“In 2000 the 10-year dead-rule was not in effect,” she said. “Now we are allowed to display living Americans.”
All though the majority of the individuals featured in the gallery are American, there are a significant number of historic Europeans figures pictured as well.
“You don’t have to be an American citizen to be in the gallery,” Bentley said. “You have to have been able to influence American culture in some way.”
One of the premier exhibits at the museum is ‘America’s Presidents,’ a complete collection of presidential portraits. Located near the end of ‘America’s Presidents’ is ‘President’s Hall,’ where portraits of recent presidents are found.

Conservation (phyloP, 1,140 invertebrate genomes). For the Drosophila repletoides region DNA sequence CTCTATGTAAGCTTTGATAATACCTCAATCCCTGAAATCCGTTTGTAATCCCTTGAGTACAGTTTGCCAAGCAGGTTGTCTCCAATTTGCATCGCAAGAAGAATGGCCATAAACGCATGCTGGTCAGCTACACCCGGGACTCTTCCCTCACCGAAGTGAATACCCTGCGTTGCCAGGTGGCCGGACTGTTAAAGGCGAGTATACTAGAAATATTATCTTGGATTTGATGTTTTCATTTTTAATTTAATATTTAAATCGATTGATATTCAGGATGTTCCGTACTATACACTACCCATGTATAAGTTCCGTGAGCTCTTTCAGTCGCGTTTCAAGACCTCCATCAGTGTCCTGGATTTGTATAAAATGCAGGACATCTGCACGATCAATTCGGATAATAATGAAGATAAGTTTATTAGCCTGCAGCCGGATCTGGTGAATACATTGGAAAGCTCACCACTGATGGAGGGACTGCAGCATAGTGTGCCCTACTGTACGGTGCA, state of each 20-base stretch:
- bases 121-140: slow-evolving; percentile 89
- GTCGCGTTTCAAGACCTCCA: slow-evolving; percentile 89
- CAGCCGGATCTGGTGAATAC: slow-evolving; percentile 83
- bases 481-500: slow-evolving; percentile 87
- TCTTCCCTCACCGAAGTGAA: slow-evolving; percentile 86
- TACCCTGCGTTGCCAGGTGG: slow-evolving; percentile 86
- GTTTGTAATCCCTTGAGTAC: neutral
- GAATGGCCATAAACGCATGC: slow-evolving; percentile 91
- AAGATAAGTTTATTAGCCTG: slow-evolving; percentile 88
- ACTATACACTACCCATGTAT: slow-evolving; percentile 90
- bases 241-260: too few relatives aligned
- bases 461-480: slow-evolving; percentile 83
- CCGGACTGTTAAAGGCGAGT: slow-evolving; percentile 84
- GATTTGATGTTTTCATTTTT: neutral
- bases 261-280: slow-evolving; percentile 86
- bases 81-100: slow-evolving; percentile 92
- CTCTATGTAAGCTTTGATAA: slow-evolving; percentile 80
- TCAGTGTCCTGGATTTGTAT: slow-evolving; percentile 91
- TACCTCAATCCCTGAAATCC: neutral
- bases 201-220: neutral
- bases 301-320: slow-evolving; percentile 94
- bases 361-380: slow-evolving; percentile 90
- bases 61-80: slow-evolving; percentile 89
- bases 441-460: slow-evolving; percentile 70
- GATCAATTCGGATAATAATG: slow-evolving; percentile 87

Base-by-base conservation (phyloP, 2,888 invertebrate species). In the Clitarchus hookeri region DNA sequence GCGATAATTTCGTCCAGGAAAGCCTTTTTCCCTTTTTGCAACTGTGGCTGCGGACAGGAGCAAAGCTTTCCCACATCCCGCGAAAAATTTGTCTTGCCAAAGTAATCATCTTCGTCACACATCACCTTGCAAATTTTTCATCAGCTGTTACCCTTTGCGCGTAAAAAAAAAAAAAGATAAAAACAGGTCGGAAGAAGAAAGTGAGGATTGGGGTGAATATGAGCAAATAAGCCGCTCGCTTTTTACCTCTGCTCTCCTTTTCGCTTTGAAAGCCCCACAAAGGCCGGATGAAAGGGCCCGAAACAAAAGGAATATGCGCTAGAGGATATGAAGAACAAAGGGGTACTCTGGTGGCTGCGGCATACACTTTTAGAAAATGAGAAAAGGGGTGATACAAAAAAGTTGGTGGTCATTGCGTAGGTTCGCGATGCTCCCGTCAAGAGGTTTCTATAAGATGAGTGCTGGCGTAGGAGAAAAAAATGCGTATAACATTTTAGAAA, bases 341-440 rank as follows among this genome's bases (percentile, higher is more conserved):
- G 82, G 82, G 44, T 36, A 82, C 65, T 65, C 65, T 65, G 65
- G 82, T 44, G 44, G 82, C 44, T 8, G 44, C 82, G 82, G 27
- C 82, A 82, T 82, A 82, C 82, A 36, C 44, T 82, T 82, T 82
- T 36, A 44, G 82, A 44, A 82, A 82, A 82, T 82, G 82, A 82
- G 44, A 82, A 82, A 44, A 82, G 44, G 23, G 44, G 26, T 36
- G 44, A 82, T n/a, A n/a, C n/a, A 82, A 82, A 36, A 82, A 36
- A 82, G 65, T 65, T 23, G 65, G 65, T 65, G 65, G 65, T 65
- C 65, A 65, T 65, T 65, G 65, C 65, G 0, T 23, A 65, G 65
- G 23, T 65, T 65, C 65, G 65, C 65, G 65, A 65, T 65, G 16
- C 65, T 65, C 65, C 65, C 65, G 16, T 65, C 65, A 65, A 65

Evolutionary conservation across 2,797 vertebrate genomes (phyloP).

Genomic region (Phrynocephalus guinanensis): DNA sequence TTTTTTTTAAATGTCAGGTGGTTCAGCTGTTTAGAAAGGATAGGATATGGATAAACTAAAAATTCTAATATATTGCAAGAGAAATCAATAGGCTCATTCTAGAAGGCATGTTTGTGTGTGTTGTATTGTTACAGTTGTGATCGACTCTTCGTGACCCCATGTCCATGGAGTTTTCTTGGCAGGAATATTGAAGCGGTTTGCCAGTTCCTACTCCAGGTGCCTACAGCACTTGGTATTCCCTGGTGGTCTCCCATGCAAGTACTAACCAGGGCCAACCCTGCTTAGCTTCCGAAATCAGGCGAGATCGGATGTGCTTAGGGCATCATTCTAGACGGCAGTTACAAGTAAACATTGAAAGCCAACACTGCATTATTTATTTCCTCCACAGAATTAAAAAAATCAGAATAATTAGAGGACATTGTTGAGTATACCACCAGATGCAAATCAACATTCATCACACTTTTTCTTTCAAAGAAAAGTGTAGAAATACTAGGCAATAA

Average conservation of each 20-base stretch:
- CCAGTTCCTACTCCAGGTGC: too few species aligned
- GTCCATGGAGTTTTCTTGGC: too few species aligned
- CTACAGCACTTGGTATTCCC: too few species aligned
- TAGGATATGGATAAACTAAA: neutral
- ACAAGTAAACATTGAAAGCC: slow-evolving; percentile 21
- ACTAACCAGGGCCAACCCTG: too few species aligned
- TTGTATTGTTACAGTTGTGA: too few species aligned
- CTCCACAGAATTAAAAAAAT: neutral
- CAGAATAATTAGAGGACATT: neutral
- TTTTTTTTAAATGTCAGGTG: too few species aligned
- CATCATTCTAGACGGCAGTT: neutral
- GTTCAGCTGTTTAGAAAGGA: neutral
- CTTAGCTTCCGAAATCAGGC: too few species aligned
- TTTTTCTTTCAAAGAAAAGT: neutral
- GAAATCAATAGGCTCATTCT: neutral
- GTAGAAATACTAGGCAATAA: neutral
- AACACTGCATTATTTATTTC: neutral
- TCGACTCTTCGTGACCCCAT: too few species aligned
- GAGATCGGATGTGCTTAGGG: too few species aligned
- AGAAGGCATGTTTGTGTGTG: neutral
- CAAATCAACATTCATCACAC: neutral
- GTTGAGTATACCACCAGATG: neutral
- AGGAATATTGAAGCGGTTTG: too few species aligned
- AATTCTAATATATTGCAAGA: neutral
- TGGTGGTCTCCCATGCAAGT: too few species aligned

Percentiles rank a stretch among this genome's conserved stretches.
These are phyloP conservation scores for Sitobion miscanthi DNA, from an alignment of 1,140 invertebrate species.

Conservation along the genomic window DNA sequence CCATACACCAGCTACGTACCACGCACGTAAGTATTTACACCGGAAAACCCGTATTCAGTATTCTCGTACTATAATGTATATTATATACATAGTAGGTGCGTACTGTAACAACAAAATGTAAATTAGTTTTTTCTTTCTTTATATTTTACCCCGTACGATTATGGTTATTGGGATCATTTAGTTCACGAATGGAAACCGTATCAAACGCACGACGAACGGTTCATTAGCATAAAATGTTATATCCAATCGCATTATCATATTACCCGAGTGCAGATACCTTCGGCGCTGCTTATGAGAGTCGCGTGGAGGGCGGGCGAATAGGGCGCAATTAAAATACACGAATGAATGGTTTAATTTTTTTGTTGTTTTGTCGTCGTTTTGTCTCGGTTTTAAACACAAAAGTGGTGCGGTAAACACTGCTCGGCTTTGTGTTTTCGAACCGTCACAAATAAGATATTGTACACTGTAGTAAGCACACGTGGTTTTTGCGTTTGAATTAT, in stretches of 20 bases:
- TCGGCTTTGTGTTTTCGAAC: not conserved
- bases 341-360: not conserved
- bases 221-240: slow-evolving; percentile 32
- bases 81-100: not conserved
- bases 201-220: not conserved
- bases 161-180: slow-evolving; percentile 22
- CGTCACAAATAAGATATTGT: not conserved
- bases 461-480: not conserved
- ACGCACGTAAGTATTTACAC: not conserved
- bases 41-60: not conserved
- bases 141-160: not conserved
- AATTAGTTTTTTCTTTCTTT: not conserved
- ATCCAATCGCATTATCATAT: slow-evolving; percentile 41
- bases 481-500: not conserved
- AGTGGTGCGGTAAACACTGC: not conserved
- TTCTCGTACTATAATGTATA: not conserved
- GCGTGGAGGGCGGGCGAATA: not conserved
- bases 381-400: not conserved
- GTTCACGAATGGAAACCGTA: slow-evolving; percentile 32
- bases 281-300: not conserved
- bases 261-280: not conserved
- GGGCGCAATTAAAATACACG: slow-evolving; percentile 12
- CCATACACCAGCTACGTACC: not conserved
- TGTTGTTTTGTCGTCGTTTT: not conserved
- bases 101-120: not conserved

“The most notable exhibit we’re known for is ‘America’s Presidents,’” Bentley said. “Here we focused on five president’s because of their impact in the president’s office. President’s Hall was significantly expanded, now including modern presidents.”
The five presidents emphasized are George Washington, Andrew Jackson, Abraham Lincoln, Theodore Roosevelt and Franklin D. Roosevelt.
Upon entering ‘America’s Presidents,’ one can see Gilbert Stuart’s famous portrait of George Washington, “Lansdowne.” The portrait itself is large in size with a thick and grandiose gold frame. Next to the portrait, just like all the other historical works, is a brief description of the subject, George Washington, which gives background information such as his achievements and contributions to the nation.